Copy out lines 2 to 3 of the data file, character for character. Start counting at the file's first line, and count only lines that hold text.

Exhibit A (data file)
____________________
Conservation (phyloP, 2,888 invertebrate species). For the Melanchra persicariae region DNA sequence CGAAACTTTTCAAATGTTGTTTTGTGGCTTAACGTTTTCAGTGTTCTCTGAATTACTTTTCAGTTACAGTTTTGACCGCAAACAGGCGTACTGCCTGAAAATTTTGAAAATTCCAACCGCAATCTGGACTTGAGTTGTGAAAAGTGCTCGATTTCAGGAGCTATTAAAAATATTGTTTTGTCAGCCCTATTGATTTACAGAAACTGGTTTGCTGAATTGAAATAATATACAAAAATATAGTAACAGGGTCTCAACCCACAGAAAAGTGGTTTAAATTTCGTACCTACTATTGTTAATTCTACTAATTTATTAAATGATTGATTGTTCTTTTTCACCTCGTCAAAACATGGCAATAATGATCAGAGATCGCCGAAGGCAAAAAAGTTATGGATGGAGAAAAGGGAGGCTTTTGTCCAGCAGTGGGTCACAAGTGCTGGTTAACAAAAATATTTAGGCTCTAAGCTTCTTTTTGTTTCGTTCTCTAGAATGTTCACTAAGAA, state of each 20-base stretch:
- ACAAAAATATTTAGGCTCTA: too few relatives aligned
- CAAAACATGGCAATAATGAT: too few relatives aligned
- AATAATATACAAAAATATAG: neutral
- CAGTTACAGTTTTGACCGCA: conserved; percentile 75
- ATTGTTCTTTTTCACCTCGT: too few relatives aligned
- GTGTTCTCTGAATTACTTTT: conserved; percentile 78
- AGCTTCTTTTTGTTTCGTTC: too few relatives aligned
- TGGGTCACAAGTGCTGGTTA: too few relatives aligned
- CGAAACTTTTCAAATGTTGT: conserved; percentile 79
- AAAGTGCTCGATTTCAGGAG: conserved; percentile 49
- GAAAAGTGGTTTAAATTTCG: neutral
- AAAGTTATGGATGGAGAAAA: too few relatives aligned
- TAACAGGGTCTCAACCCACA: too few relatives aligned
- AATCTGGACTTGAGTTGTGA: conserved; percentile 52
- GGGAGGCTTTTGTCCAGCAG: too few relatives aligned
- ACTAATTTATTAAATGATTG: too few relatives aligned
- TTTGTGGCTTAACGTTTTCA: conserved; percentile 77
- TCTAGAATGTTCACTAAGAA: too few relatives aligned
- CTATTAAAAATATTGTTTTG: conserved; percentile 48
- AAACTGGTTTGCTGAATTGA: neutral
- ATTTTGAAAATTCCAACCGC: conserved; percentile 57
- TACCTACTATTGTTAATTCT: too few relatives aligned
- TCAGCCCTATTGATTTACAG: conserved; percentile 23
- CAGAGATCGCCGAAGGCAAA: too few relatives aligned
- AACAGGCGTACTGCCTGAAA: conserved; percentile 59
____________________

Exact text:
- ACAAAAATATTTAGGCTCTA: too few relatives aligned
- CAAAACATGGCAATAATGAT: too few relatives aligned